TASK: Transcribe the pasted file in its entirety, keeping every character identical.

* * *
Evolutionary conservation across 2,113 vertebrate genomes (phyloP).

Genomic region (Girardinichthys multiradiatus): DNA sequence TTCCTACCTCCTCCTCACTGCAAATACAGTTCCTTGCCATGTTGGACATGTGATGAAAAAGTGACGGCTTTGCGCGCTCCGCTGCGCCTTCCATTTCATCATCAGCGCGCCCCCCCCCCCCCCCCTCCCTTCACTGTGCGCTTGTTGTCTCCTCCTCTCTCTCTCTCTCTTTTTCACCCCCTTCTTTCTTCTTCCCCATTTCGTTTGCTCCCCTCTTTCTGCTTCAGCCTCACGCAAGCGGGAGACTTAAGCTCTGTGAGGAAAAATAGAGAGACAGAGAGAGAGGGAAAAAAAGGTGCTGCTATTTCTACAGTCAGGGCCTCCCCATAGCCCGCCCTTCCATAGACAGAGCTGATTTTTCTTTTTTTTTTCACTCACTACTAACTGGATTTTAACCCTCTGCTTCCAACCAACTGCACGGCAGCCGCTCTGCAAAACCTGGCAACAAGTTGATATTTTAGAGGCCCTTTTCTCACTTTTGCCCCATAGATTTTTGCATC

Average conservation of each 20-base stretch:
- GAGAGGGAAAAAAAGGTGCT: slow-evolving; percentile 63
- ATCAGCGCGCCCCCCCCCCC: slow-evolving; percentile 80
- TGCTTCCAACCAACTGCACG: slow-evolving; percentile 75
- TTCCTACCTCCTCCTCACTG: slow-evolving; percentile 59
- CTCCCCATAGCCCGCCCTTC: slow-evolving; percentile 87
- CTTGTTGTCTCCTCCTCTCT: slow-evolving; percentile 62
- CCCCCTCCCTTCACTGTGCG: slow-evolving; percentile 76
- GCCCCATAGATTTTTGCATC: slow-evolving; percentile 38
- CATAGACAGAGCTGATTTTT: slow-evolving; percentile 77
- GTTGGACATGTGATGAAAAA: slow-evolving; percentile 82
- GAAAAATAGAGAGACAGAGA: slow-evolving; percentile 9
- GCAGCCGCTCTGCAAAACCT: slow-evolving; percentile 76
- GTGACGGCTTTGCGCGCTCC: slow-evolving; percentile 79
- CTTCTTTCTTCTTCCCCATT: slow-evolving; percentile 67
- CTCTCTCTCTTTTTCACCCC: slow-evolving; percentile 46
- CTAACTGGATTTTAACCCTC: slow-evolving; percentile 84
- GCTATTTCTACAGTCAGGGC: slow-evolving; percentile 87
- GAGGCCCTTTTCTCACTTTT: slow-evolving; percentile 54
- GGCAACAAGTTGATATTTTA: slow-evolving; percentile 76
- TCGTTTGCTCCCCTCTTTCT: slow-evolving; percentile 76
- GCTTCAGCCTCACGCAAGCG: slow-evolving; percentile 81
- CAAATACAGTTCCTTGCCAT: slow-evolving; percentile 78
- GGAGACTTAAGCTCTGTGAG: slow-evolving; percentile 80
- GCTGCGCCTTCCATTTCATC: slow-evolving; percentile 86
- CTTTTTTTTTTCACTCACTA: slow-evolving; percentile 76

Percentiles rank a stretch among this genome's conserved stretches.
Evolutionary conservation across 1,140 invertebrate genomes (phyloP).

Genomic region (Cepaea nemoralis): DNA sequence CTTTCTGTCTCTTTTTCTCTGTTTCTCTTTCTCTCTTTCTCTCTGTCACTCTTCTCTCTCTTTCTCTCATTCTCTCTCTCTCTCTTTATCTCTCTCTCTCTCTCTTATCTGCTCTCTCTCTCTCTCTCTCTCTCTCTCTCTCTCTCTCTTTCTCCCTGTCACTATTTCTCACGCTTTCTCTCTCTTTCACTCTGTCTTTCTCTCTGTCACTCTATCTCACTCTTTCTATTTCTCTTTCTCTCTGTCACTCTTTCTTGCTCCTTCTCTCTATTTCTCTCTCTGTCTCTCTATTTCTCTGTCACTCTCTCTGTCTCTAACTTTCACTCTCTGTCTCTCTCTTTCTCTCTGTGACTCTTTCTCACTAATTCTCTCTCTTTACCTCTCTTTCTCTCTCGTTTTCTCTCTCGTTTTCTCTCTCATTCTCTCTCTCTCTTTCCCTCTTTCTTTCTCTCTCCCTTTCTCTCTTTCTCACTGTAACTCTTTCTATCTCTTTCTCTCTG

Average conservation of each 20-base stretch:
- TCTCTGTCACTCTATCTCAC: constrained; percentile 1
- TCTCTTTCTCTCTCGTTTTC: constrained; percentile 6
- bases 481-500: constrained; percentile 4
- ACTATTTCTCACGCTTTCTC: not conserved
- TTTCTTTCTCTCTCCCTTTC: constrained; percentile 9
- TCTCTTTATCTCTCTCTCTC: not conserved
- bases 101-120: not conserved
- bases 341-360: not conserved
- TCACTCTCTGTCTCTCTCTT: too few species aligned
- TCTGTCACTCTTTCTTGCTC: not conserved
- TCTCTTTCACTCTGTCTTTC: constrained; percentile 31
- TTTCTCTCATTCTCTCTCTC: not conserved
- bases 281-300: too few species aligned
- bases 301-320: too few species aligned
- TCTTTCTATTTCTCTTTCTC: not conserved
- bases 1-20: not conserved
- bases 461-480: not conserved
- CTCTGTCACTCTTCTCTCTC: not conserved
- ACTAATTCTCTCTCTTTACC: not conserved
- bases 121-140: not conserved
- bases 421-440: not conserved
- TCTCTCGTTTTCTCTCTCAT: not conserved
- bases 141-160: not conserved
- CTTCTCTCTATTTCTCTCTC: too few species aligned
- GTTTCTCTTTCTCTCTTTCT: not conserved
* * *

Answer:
Evolutionary conservation across 2,113 vertebrate genomes (phyloP).

Genomic region (Girardinichthys multiradiatus): DNA sequence TTCCTACCTCCTCCTCACTGCAAATACAGTTCCTTGCCATGTTGGACATGTGATGAAAAAGTGACGGCTTTGCGCGCTCCGCTGCGCCTTCCATTTCATCATCAGCGCGCCCCCCCCCCCCCCCCTCCCTTCACTGTGCGCTTGTTGTCTCCTCCTCTCTCTCTCTCTCTTTTTCACCCCCTTCTTTCTTCTTCCCCATTTCGTTTGCTCCCCTCTTTCTGCTTCAGCCTCACGCAAGCGGGAGACTTAAGCTCTGTGAGGAAAAATAGAGAGACAGAGAGAGAGGGAAAAAAAGGTGCTGCTATTTCTACAGTCAGGGCCTCCCCATAGCCCGCCCTTCCATAGACAGAGCTGATTTTTCTTTTTTTTTTCACTCACTACTAACTGGATTTTAACCCTCTGCTTCCAACCAACTGCACGGCAGCCGCTCTGCAAAACCTGGCAACAAGTTGATATTTTAGAGGCCCTTTTCTCACTTTTGCCCCATAGATTTTTGCATC

Average conservation of each 20-base stretch:
- GAGAGGGAAAAAAAGGTGCT: slow-evolving; percentile 63
- ATCAGCGCGCCCCCCCCCCC: slow-evolving; percentile 80
- TGCTTCCAACCAACTGCACG: slow-evolving; percentile 75
- TTCCTACCTCCTCCTCACTG: slow-evolving; percentile 59
- CTCCCCATAGCCCGCCCTTC: slow-evolving; percentile 87
- CTTGTTGTCTCCTCCTCTCT: slow-evolving; percentile 62
- CCCCCTCCCTTCACTGTGCG: slow-evolving; percentile 76
- GCCCCATAGATTTTTGCATC: slow-evolving; percentile 38
- CATAGACAGAGCTGATTTTT: slow-evolving; percentile 77
- GTTGGACATGTGATGAAAAA: slow-evolving; percentile 82
- GAAAAATAGAGAGACAGAGA: slow-evolving; percentile 9
- GCAGCCGCTCTGCAAAACCT: slow-evolving; percentile 76
- GTGACGGCTTTGCGCGCTCC: slow-evolving; percentile 79
- CTTCTTTCTTCTTCCCCATT: slow-evolving; percentile 67
- CTCTCTCTCTTTTTCACCCC: slow-evolving; percentile 46
- CTAACTGGATTTTAACCCTC: slow-evolving; percentile 84
- GCTATTTCTACAGTCAGGGC: slow-evolving; percentile 87
- GAGGCCCTTTTCTCACTTTT: slow-evolving; percentile 54
- GGCAACAAGTTGATATTTTA: slow-evolving; percentile 76
- TCGTTTGCTCCCCTCTTTCT: slow-evolving; percentile 76
- GCTTCAGCCTCACGCAAGCG: slow-evolving; percentile 81
- CAAATACAGTTCCTTGCCAT: slow-evolving; percentile 78
- GGAGACTTAAGCTCTGTGAG: slow-evolving; percentile 80
- GCTGCGCCTTCCATTTCATC: slow-evolving; percentile 86
- CTTTTTTTTTTCACTCACTA: slow-evolving; percentile 76

Percentiles rank a stretch among this genome's conserved stretches.
Evolutionary conservation across 1,140 invertebrate genomes (phyloP).

Genomic region (Cepaea nemoralis): DNA sequence CTTTCTGTCTCTTTTTCTCTGTTTCTCTTTCTCTCTTTCTCTCTGTCACTCTTCTCTCTCTTTCTCTCATTCTCTCTCTCTCTCTTTATCTCTCTCTCTCTCTCTTATCTGCTCTCTCTCTCTCTCTCTCTCTCTCTCTCTCTCTCTCTTTCTCCCTGTCACTATTTCTCACGCTTTCTCTCTCTTTCACTCTGTCTTTCTCTCTGTCACTCTATCTCACTCTTTCTATTTCTCTTTCTCTCTGTCACTCTTTCTTGCTCCTTCTCTCTATTTCTCTCTCTGTCTCTCTATTTCTCTGTCACTCTCTCTGTCTCTAACTTTCACTCTCTGTCTCTCTCTTTCTCTCTGTGACTCTTTCTCACTAATTCTCTCTCTTTACCTCTCTTTCTCTCTCGTTTTCTCTCTCGTTTTCTCTCTCATTCTCTCTCTCTCTTTCCCTCTTTCTTTCTCTCTCCCTTTCTCTCTTTCTCACTGTAACTCTTTCTATCTCTTTCTCTCTG

Average conservation of each 20-base stretch:
- TCTCTGTCACTCTATCTCAC: constrained; percentile 1
- TCTCTTTCTCTCTCGTTTTC: constrained; percentile 6
- bases 481-500: constrained; percentile 4
- ACTATTTCTCACGCTTTCTC: not conserved
- TTTCTTTCTCTCTCCCTTTC: constrained; percentile 9
- TCTCTTTATCTCTCTCTCTC: not conserved
- bases 101-120: not conserved
- bases 341-360: not conserved
- TCACTCTCTGTCTCTCTCTT: too few species aligned
- TCTGTCACTCTTTCTTGCTC: not conserved
- TCTCTTTCACTCTGTCTTTC: constrained; percentile 31
- TTTCTCTCATTCTCTCTCTC: not conserved
- bases 281-300: too few species aligned
- bases 301-320: too few species aligned
- TCTTTCTATTTCTCTTTCTC: not conserved
- bases 1-20: not conserved
- bases 461-480: not conserved
- CTCTGTCACTCTTCTCTCTC: not conserved
- ACTAATTCTCTCTCTTTACC: not conserved
- bases 121-140: not conserved
- bases 421-440: not conserved
- TCTCTCGTTTTCTCTCTCAT: not conserved
- bases 141-160: not conserved
- CTTCTCTCTATTTCTCTCTC: too few species aligned
- GTTTCTCTTTCTCTCTTTCT: not conserved